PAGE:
If you fish and have room in your landscape for a tree, the catalpa may be for you. It supports a worm that is superb bait for bluegill and catfish. The common name used around here is Catawba tree, and has also been called Indian bean and cigar tree. There is a northern and southern species of the tree, and the more common one around here is the northern catalpa (Catalpa speciosa).
Catalpa is easy to identify, with large 6-12 inches long, heart shaped leaves. Showy white flower clusters bloom in early June, and look like trumpets with crinkly edges. The fruit is a long green bean looking capsule, 8 to 20 inches long. The bark is thick, furrowed, and has a light brown color.
The caterpillar that feed on catalpa leaves is the “catawba worm.” It is the larva of the sphinx moth, and is easy to identify by its black and yellow striped body. It has a single spine-like horn on the tail end, which is not a stinger as some think. It is related to the tobacco hornworm.
The female sphinx moth lays eggs only on catalpa trees, which hatch in early June. The larvae feed on leaves until they get too fat to hold on, then drop the ground and burrow in. Upon metamorphosis, the buried worms emerge as adult moths.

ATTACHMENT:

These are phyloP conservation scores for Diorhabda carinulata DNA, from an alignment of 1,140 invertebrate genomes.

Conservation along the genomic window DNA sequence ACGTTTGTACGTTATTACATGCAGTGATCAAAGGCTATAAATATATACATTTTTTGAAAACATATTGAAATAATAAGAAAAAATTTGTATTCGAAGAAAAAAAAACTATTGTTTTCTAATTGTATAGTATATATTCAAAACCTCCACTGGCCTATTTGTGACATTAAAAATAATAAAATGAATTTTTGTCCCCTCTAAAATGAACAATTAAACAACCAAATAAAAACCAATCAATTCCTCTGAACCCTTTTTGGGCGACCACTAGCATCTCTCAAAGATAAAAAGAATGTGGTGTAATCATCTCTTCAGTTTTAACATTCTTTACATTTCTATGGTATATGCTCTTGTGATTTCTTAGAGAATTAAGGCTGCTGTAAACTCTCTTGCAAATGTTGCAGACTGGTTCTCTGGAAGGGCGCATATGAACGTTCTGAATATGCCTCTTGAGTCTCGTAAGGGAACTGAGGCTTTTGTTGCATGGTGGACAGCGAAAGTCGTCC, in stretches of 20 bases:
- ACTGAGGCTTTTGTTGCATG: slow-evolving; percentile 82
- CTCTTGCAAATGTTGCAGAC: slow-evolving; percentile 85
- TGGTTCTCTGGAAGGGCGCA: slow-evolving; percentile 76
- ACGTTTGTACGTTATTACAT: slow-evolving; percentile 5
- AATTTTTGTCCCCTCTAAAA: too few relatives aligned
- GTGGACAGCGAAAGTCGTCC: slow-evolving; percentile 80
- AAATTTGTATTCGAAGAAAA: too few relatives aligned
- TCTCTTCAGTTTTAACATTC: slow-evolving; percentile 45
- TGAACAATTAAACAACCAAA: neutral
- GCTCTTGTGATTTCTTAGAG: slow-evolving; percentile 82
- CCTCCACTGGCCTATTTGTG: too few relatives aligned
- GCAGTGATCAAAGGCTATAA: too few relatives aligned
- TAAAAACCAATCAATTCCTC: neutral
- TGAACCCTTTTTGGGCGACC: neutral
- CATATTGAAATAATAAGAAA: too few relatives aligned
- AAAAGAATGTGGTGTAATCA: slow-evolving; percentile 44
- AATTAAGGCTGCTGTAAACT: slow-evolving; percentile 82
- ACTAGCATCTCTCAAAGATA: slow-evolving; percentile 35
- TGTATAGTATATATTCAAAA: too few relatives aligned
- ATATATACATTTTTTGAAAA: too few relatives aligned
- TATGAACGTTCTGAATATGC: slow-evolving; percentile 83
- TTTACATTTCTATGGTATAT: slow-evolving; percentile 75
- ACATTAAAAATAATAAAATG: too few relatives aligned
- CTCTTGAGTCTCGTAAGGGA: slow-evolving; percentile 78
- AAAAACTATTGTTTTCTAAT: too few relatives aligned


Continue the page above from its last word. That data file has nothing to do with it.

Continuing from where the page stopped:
The worms don’t attack every tree, but when they do the damage is obvious. The entire leaf may be eaten, but often the leaves are skeletonized, leaving the veins intact. Look for the worms on the underside of leaves. Though a large worm population can denude the entire tree, it will quickly grow more leaves. There are often two hatching of catawba worms during a long warm season.
When the worms are nice and fat they can be picked off and used fresh for fish bait, storing them in a cricket cage along with a few catalpa leaves. For longer storage, pack them in cornmeal and store in the refrigerator for several weeks. For even longer keeping, put them in the freezer. Using them is simply a matter of threading them on a hook. Some fishermen turn them inside out, claiming the juicy insides attract fish better.
The catalpa tree makes a nice landscape plant, growing quite large with a broad, spreading canopy. The flowers are very showy in the early summer. Seedlings can be ordered from a nursery, or you can grow your own from seed, which germinate readily.
Steve Roark is the area forester in Tazewell, Tennessee, for the Tennessee Department of Agriculture, Forestry Division.